Illustration of anatomical heart to highlight signs of an unhealthy heart rate

What are the signs of an unhealthy heart rate?

Medically reviewed on August 1, 2022 by Karen Janson, M.D. To give you technically accurate, evidence-based information, content published on the Everlywell blog is reviewed by credentialed professionals with expertise in medical and bioscience fields.

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Whether you feel your pulse on your wrist or press a hand to your heart, your heart rate is one of the few health factors you can feel in real-time. Still, it may not always be easy to know what heart rate is healthy—and if you’re wondering about your heart, you may ask, “What are the signs of an unhealthy heart rate?”

For most people, a healthy heart rate ranges from 60 to 100 beats per minute. [1] That said, some people’s resting heart rate can be dangerous, and certain health conditions can stem from heart rate problems.

While symptoms of an unhealthy heart rate may resemble traditional exhaustion or minor illness, there are other elements to consider. This article will take you through common signs of heart rate problems, as well as the potential dangers of an unhealthy heart rate. Along the way, we’ll explore actionable steps you can take if you experience these symptoms.

Top signs of an unhealthy heart rate

Heart issues aren’t just isolated to your chest. The signs of an unhealthy heart rate can manifest from your head to your toes and everywhere in between.

Many of these symptoms don’t necessarily point toward compromised heart health. But by knowing what to look for and understanding the range of possible side effects, you’ll be better prepared to deal with potential heart rate issues if they appear.

Irregular heartbeat

One of the clearest signs of an unhealthy heart rate is often an irregular heartbeat. [2] Inconsistencies with your heart rate often indicate that something is off about your heart health, and an irregular heartbeat is a hard-to-miss symptom.

A problem with the rate or rhythm of your heartbeat is called an “arrhythmia.” [2] The most common form of arrhythmia are:

  • Tachycardia – If your heart rate is accelerated and beating faster than normal, the condition is called tachycardia. Ventricular tachycardia occurs when the lower chamber of the heart is beating too fast.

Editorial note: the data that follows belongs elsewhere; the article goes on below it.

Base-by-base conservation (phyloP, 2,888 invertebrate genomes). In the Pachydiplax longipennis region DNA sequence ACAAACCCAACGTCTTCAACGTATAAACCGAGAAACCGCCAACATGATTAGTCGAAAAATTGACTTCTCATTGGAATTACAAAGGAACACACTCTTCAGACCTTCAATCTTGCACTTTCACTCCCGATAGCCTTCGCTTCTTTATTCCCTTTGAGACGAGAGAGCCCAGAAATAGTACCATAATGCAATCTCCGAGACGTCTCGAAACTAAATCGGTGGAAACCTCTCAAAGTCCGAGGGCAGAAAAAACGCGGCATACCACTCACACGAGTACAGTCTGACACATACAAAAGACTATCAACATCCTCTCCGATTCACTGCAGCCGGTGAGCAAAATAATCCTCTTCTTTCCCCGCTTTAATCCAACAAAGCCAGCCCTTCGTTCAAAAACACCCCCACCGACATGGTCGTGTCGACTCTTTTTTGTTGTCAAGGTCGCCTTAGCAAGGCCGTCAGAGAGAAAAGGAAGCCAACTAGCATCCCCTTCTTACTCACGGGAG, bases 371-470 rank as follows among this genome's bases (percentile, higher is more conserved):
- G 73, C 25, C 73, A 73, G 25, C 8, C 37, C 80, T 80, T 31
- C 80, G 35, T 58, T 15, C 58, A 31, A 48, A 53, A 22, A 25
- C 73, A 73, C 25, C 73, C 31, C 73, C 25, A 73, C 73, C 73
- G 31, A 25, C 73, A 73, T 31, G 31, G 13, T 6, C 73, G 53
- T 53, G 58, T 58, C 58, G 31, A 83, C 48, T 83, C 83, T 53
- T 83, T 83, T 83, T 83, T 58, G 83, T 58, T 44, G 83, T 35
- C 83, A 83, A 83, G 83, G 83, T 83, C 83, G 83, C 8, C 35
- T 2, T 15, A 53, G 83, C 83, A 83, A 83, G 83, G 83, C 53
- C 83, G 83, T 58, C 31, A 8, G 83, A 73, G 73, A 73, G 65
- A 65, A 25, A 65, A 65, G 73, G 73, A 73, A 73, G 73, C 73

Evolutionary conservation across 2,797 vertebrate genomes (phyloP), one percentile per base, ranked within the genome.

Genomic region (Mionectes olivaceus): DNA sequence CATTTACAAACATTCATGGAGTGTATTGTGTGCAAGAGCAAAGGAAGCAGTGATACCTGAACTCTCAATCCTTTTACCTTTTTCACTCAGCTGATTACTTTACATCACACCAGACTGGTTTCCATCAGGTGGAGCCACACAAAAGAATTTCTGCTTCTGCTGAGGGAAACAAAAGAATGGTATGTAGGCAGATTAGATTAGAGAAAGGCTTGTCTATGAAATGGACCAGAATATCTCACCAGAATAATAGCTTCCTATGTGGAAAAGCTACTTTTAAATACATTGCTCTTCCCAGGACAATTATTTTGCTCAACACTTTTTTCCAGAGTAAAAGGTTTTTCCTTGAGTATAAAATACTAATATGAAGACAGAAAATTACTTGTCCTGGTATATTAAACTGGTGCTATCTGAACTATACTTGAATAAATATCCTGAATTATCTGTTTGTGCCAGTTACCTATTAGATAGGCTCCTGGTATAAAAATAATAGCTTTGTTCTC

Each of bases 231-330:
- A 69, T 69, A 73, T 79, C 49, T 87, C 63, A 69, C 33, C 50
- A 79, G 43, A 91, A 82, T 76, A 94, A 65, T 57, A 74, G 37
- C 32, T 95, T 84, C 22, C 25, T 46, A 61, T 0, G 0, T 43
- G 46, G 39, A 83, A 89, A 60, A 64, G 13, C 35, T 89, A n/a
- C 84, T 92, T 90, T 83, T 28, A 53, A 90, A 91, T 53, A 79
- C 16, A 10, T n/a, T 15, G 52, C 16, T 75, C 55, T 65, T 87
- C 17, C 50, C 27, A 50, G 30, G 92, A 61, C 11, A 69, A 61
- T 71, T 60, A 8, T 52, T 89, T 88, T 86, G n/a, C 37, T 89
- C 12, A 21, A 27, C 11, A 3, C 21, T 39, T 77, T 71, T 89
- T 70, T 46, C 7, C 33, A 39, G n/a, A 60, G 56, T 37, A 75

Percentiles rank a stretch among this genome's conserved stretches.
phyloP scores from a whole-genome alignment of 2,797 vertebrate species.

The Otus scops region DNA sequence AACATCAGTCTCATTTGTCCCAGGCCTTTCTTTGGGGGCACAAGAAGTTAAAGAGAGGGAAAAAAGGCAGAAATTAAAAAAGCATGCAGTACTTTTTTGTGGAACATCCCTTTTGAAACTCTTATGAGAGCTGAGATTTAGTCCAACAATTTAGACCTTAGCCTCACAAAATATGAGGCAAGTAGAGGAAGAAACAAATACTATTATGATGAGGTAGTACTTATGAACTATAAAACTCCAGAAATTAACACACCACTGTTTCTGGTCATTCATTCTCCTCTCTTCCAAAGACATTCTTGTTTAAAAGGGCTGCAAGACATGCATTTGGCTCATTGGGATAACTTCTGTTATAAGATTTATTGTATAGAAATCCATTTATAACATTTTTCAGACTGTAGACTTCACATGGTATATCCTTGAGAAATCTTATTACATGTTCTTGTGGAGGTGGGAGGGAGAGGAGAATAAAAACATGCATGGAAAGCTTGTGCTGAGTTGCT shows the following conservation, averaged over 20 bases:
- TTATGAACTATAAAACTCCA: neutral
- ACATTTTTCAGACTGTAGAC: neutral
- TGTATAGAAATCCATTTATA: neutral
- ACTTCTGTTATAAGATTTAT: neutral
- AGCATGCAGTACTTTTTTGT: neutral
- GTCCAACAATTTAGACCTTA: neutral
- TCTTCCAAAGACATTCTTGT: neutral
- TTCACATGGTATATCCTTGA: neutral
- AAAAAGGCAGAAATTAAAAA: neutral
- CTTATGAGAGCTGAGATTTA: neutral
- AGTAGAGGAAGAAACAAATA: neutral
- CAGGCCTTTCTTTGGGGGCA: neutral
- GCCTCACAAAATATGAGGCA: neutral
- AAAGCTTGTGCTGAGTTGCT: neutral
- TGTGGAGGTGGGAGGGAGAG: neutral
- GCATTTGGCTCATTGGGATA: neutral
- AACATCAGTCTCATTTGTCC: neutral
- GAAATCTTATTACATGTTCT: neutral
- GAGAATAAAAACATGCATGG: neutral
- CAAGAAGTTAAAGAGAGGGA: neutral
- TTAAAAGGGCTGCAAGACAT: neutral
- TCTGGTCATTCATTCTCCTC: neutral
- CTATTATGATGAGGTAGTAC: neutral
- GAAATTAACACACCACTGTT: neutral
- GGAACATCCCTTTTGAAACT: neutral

• Bradycardia – Just the opposite of tachycardia, bradycardia refers to a low heart rate that is slower than normal.
  • Atrial Fibrillation – Also known as AFib, this is the most common type of arrhythmia. Atrial fibrillation occurs when your heart is beating with both an irregular rhythm and an increased rate.

A heart palpitation or the feeling of a pounding heart is different. While sometimes worrisome, it is rarely serious.

Various factors including, heart attacks, smoking, and certain medications, can directly affect your heart rhythm, leading to irregularities and potential health risks.

If you suspect you have an irregular heartbeat, seek advice from your healthcare provider as soon as possible. [2] They may need to run additional tests to diagnose your condition and determine appropriate treatment options.

Fatigue and exhaustion

We’re all subject to the occasional exhaustion, but if you’re feeling constantly fatigued, there may be larger health implications—and your heart rate could be a factor.

Exhaustion is usually traced to a lack of sleep, nutrition, and overworking. But if you’re suffering from an unhealthy heart rate or a condition like bradycardia, you may experience fatigue even when your daily activities, diet, and environment have remained the same. [3]

Heart rate issues may result in an oxygen deficiency in your heart, brain, and other organs, resulting in fatigue. Fatigue-related symptoms may include: [3]

  • Low stamina – Does your normal exercise routine suddenly feel more strenuous? Does a standard walk around the block leave you sweating profusely? If you’re experiencing a significant loss of stamina without a major lifestyle change or injury, consider investigating your heart health.
  • Brain fog – Often, physical fatigue is accompanied by mental fatigue. If you find it more difficult to concentrate or focus on the task at hand, it could be an extension of heart rate-related fatigue.
  • Drowsiness – Extended exhaustion could lead to a constant drowsy feeling. Being overtired can make it difficult to complete tasks and may also be a concern while driving.

As you evaluate your symptoms, it’s important not to negate any fatigue you’re feeling. Be sure to report this to your healthcare provider along with any other issues you’re having, like an irregular heartbeat.

Nausea and dizziness

An oxygen deficiency caused by an irregular heart rate could also lead to a feeling of dizziness. [2] If your heart isn’t pumping enough oxygen to the brain, you may also experience lightheadedness or even fainting.

Alongside dizziness, you could experience nausea and related symptoms, including:

  • Heartburn
  • Stomach pain
  • Indigestion

Consistent stomach-related pain could be the result of any number of illnesses or gastrointestinal problems, but they are also indicators of a potential heart problem. [4] Often, heart attacks and other cardiovascular problems occur following an extended period of unexplained nausea and stomach problems.

Arm and shoulder pain

Early signs of heart problems are often hard to put together. If you experience arm and shoulder pain, you might first attribute it to an exercise injury, soreness, or a result of general aches and pains. But in some instances, arm and shoulder pain may indicate an unhealthy heart rate or an underlying cardiac condition.

Without further testing, it may be difficult to determine whether arm and shoulder pain is heart-related. Consider the following elements of this particular symptom: [4]

  • Pain that occurs on the left side of the body – The nerves in your left arm and shoulder are closely related to the nerves in your heart, causing your brain to often interpret heart pain as arm pain.
  • Additional symptoms – When it’s heart-related, arm or shoulder pain is often accompanied by other symptoms like chest pain, exhaustion, and nausea.